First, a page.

NYS DREAM Act

Memorandum of Support

A.782 De La Rosa / S.1250 Sepulveda
In relation to enacting the Jose Peralta New York State DREAM Act

The above-referenced legislation would enact the Jose Peralta New York State DREAM Act, and establish the DREAM Act Fund Commission. This would provide opportunities for immigrant students who meet certain criteria to be eligible for financial aid to assist them attend institutions of higher education.

The New York State Catholic Conference supports the Jose Peralta New York State DREAM Act, and strongly urges enactment of this legislation.

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Contraception Insurance Coverage Expansion

Memorandum of Opposition

A.585 Cahill / S.659 Salazar
In Relation to Expanding Contraception Insurance Coverage

The above-referenced legislation would expand current law to require increased insurance coverage for contraception, abortion-causing drugs, and voluntary sterilization. The New York State Catholic Conference opposes this measure.

In 2002, New York State lawmakers passed the “Women’s Health and Wellness Act” which requires insurance plans with prescription coverage to cover FDA-approved contraceptive drugs and devices, and provides insufficient protections for religious employers.

The legislation now before you would go further by mandating cost-free contraceptives, requiring that a 12-month supply of contraceptives be covered at one time, and including emergency contraception (EC), the so-called “morning-after pill,” within this coverage. We believe that enabling such large amounts of prescription medication, particularly in such high doses as emergency contraception, to get into the hands of young people is irresponsible and dangerous public policy.

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Abortion Expansion Act (Reproductive Health Act)

Memorandum of Opposition

Re: S.240 Krueger, Stewart-Cousins / A.21 Glick, Heastie
In relation to abortion expansion

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This legislation was recently introduced and is being fast-tracked for legislative votes. Despite how it is framed by proponents, this bill is not a simple update of New York’s laws. It is an extreme expansion of current state abortion policy. The New York State Catholic Conference opposes this bill, and urges you to vote in the negative.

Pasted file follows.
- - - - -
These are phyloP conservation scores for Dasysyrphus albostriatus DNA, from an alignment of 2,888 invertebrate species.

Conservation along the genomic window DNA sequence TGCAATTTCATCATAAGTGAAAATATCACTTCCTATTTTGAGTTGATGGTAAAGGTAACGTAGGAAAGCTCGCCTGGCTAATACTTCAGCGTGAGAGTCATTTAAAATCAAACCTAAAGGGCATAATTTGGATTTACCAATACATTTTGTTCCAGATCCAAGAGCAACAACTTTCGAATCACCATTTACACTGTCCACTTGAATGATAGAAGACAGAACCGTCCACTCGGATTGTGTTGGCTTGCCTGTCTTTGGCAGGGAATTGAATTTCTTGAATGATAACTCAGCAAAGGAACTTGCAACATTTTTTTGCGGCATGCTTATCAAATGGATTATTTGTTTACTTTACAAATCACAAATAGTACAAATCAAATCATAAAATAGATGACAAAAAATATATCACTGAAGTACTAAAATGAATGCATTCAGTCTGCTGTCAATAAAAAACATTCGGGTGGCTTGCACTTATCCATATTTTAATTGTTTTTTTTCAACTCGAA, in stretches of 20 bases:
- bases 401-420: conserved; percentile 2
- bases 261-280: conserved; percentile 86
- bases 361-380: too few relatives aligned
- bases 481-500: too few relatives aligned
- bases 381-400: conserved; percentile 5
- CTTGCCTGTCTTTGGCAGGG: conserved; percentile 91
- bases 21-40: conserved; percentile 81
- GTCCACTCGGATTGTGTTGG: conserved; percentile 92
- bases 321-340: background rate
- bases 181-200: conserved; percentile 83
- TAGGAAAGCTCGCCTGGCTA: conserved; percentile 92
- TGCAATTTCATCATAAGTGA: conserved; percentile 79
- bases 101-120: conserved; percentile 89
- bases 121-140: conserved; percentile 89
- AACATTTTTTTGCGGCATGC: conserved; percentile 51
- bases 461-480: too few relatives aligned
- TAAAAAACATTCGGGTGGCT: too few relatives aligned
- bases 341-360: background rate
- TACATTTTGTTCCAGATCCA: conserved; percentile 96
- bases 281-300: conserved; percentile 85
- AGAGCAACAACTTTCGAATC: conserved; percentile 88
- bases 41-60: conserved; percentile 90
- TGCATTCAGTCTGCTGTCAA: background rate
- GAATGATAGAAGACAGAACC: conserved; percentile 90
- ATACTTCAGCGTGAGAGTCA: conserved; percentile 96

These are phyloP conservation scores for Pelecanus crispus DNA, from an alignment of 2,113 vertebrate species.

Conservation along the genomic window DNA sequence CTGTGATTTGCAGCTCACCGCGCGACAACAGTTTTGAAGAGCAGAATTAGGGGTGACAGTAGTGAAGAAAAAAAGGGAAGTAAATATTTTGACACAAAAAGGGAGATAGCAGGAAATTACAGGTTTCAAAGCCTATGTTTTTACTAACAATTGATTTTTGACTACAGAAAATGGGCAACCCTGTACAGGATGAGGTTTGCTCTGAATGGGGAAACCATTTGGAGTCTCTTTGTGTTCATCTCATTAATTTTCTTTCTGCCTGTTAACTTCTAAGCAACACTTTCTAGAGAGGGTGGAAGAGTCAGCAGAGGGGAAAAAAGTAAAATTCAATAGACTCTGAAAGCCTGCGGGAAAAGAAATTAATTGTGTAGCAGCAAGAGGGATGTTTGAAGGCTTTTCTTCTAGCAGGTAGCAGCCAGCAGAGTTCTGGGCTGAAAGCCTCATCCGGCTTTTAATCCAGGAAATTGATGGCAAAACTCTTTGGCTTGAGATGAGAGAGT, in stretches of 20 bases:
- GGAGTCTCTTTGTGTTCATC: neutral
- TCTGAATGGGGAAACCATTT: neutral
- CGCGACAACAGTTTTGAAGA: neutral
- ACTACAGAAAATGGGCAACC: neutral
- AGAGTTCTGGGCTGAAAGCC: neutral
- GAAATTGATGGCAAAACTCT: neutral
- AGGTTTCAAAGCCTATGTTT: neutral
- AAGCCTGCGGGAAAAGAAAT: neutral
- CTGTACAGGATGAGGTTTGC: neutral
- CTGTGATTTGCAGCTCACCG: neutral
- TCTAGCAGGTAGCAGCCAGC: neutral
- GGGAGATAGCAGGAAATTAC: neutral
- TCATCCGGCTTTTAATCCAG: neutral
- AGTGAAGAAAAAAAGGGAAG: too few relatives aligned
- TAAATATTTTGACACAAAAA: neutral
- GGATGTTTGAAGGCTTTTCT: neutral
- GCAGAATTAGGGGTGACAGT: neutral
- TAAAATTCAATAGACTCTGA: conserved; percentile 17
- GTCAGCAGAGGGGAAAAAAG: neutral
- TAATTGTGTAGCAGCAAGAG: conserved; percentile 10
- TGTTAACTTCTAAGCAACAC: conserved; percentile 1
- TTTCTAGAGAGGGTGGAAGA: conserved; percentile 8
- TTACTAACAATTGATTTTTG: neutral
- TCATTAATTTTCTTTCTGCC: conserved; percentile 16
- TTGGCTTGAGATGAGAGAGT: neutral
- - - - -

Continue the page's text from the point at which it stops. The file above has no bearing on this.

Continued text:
It’s a late-term abortion expansion.

The primary objective of this legislation is to expand late-term abortion.  Current state law says abortions are legal in New York through 24 weeks of pregnancy (Article 125 Penal Law), but outlawed after that unless they are necessary to save a woman’s life.  This bill would repeal the Penal Law references to abortion and insert a “health” exception into the newly-written Public Health Law. Such a “health” exception has been broadly interpreted by the courts (Doe vs. Bolton 410 US 179, 1973) to include age, economic, social and emotional factors. As a result, this bill will allow abortion for any of these reasons at any time during a pregnancy, including into the ninth month.

Thankfully, New York’s induced abortion numbers have been steadily decreasing, from 118,381 reported in 2008 to 86,627 reported in 2015, according to the most recent vital statistics compiled by the NYS Department of Health. But New York still has the highest abortion rate of any state in the country, with double the national average, and almost 2,000 of these abortions are at 20 weeks gestation or greater.

We believe New York policy should move in the opposite direction of this legislation and aim to decrease the incidence of late-term abortion.

It empowers non-doctors to perform abortions.

Current New York State statutes and regulations are clear in requiring that only licensed physicians may perform abortions in New York. No federal law has ever given permission to non-doctors to perform abortions. This legislation is very specific in reversing these protections, by stating that any health care practitioner authorized under Title Eight of the Education Law may perform an abortion. Practitioners certified under Title Eight include nurse practitioners, physician assistants, midwives, as well as other non-physicians. This bill would allow the Education Department to authorize any of these non-doctors to do both chemical and surgical abortions.